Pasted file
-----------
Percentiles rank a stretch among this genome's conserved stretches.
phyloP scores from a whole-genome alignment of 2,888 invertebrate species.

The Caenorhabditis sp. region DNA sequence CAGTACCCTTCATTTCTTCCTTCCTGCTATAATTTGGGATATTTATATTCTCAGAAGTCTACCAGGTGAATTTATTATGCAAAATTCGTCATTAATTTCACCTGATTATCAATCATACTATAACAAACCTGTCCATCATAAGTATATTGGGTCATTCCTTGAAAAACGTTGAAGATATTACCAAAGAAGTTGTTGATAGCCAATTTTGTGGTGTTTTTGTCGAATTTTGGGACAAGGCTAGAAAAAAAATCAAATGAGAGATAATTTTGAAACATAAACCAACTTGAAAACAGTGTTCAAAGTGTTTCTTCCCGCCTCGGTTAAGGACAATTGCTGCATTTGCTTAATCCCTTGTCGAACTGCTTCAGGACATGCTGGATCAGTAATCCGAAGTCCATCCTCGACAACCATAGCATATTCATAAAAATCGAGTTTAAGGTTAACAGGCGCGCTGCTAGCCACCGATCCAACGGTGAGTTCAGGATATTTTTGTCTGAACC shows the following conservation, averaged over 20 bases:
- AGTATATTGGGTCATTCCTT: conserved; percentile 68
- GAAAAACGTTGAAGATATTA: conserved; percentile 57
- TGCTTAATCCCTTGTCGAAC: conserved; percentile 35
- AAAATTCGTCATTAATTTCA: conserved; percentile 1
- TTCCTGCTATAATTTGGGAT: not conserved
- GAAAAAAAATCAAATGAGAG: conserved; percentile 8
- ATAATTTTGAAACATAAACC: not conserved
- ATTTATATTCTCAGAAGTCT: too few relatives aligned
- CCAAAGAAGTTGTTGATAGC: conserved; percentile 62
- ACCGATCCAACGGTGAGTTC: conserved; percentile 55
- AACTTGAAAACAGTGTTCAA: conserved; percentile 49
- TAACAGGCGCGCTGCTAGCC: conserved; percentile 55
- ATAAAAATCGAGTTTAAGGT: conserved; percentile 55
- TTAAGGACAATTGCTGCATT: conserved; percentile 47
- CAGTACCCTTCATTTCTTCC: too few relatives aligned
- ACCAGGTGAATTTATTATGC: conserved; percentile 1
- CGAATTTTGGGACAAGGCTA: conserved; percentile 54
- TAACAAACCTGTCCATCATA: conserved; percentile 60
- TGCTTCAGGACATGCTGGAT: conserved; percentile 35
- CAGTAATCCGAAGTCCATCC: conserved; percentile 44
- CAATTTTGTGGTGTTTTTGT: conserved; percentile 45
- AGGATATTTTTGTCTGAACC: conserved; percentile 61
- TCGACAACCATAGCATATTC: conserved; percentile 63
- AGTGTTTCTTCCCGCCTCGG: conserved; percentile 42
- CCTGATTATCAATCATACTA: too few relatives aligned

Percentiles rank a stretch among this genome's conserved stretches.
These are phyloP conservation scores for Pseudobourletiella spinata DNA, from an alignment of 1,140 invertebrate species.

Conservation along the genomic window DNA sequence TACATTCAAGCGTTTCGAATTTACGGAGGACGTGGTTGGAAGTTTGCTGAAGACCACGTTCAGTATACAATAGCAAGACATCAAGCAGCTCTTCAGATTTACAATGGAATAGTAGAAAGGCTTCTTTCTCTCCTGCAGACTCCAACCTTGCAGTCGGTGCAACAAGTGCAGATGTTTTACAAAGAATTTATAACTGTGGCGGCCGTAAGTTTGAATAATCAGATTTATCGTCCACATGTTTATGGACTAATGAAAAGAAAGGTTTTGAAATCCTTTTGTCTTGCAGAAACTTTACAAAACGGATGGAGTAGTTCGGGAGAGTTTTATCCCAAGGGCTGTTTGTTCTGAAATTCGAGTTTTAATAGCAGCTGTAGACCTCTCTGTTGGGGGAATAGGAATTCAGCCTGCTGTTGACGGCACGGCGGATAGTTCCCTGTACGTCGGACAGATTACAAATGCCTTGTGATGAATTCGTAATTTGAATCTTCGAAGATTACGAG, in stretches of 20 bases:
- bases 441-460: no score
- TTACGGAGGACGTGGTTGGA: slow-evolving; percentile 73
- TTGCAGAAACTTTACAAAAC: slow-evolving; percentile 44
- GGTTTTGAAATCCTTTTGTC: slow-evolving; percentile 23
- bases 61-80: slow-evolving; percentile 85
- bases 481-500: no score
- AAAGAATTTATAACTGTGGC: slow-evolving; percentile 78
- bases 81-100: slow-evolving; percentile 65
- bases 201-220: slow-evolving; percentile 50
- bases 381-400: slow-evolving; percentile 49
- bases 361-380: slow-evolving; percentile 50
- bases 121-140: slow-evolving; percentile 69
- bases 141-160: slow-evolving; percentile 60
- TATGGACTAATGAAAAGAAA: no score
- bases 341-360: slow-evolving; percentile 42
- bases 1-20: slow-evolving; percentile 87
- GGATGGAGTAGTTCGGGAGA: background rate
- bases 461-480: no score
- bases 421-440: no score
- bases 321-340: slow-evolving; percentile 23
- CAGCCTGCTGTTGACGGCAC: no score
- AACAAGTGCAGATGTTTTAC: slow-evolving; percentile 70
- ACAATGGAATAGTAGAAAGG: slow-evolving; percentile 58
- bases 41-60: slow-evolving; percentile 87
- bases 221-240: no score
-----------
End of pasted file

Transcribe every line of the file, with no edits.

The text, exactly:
Percentiles rank a stretch among this genome's conserved stretches.
phyloP scores from a whole-genome alignment of 2,888 invertebrate species.

The Caenorhabditis sp. region DNA sequence CAGTACCCTTCATTTCTTCCTTCCTGCTATAATTTGGGATATTTATATTCTCAGAAGTCTACCAGGTGAATTTATTATGCAAAATTCGTCATTAATTTCACCTGATTATCAATCATACTATAACAAACCTGTCCATCATAAGTATATTGGGTCATTCCTTGAAAAACGTTGAAGATATTACCAAAGAAGTTGTTGATAGCCAATTTTGTGGTGTTTTTGTCGAATTTTGGGACAAGGCTAGAAAAAAAATCAAATGAGAGATAATTTTGAAACATAAACCAACTTGAAAACAGTGTTCAAAGTGTTTCTTCCCGCCTCGGTTAAGGACAATTGCTGCATTTGCTTAATCCCTTGTCGAACTGCTTCAGGACATGCTGGATCAGTAATCCGAAGTCCATCCTCGACAACCATAGCATATTCATAAAAATCGAGTTTAAGGTTAACAGGCGCGCTGCTAGCCACCGATCCAACGGTGAGTTCAGGATATTTTTGTCTGAACC shows the following conservation, averaged over 20 bases:
- AGTATATTGGGTCATTCCTT: conserved; percentile 68
- GAAAAACGTTGAAGATATTA: conserved; percentile 57
- TGCTTAATCCCTTGTCGAAC: conserved; percentile 35
- AAAATTCGTCATTAATTTCA: conserved; percentile 1
- TTCCTGCTATAATTTGGGAT: not conserved
- GAAAAAAAATCAAATGAGAG: conserved; percentile 8
- ATAATTTTGAAACATAAACC: not conserved
- ATTTATATTCTCAGAAGTCT: too few relatives aligned
- CCAAAGAAGTTGTTGATAGC: conserved; percentile 62
- ACCGATCCAACGGTGAGTTC: conserved; percentile 55
- AACTTGAAAACAGTGTTCAA: conserved; percentile 49
- TAACAGGCGCGCTGCTAGCC: conserved; percentile 55
- ATAAAAATCGAGTTTAAGGT: conserved; percentile 55
- TTAAGGACAATTGCTGCATT: conserved; percentile 47
- CAGTACCCTTCATTTCTTCC: too few relatives aligned
- ACCAGGTGAATTTATTATGC: conserved; percentile 1
- CGAATTTTGGGACAAGGCTA: conserved; percentile 54
- TAACAAACCTGTCCATCATA: conserved; percentile 60
- TGCTTCAGGACATGCTGGAT: conserved; percentile 35
- CAGTAATCCGAAGTCCATCC: conserved; percentile 44
- CAATTTTGTGGTGTTTTTGT: conserved; percentile 45
- AGGATATTTTTGTCTGAACC: conserved; percentile 61
- TCGACAACCATAGCATATTC: conserved; percentile 63
- AGTGTTTCTTCCCGCCTCGG: conserved; percentile 42
- CCTGATTATCAATCATACTA: too few relatives aligned

Percentiles rank a stretch among this genome's conserved stretches.
These are phyloP conservation scores for Pseudobourletiella spinata DNA, from an alignment of 1,140 invertebrate species.

Conservation along the genomic window DNA sequence TACATTCAAGCGTTTCGAATTTACGGAGGACGTGGTTGGAAGTTTGCTGAAGACCACGTTCAGTATACAATAGCAAGACATCAAGCAGCTCTTCAGATTTACAATGGAATAGTAGAAAGGCTTCTTTCTCTCCTGCAGACTCCAACCTTGCAGTCGGTGCAACAAGTGCAGATGTTTTACAAAGAATTTATAACTGTGGCGGCCGTAAGTTTGAATAATCAGATTTATCGTCCACATGTTTATGGACTAATGAAAAGAAAGGTTTTGAAATCCTTTTGTCTTGCAGAAACTTTACAAAACGGATGGAGTAGTTCGGGAGAGTTTTATCCCAAGGGCTGTTTGTTCTGAAATTCGAGTTTTAATAGCAGCTGTAGACCTCTCTGTTGGGGGAATAGGAATTCAGCCTGCTGTTGACGGCACGGCGGATAGTTCCCTGTACGTCGGACAGATTACAAATGCCTTGTGATGAATTCGTAATTTGAATCTTCGAAGATTACGAG, in stretches of 20 bases:
- bases 441-460: no score
- TTACGGAGGACGTGGTTGGA: slow-evolving; percentile 73
- TTGCAGAAACTTTACAAAAC: slow-evolving; percentile 44
- GGTTTTGAAATCCTTTTGTC: slow-evolving; percentile 23
- bases 61-80: slow-evolving; percentile 85
- bases 481-500: no score
- AAAGAATTTATAACTGTGGC: slow-evolving; percentile 78
- bases 81-100: slow-evolving; percentile 65
- bases 201-220: slow-evolving; percentile 50
- bases 381-400: slow-evolving; percentile 49
- bases 361-380: slow-evolving; percentile 50
- bases 121-140: slow-evolving; percentile 69
- bases 141-160: slow-evolving; percentile 60
- TATGGACTAATGAAAAGAAA: no score
- bases 341-360: slow-evolving; percentile 42
- bases 1-20: slow-evolving; percentile 87
- GGATGGAGTAGTTCGGGAGA: background rate
- bases 461-480: no score
- bases 421-440: no score
- bases 321-340: slow-evolving; percentile 23
- CAGCCTGCTGTTGACGGCAC: no score
- AACAAGTGCAGATGTTTTAC: slow-evolving; percentile 70
- ACAATGGAATAGTAGAAAGG: slow-evolving; percentile 58
- bases 41-60: slow-evolving; percentile 87
- bases 221-240: no score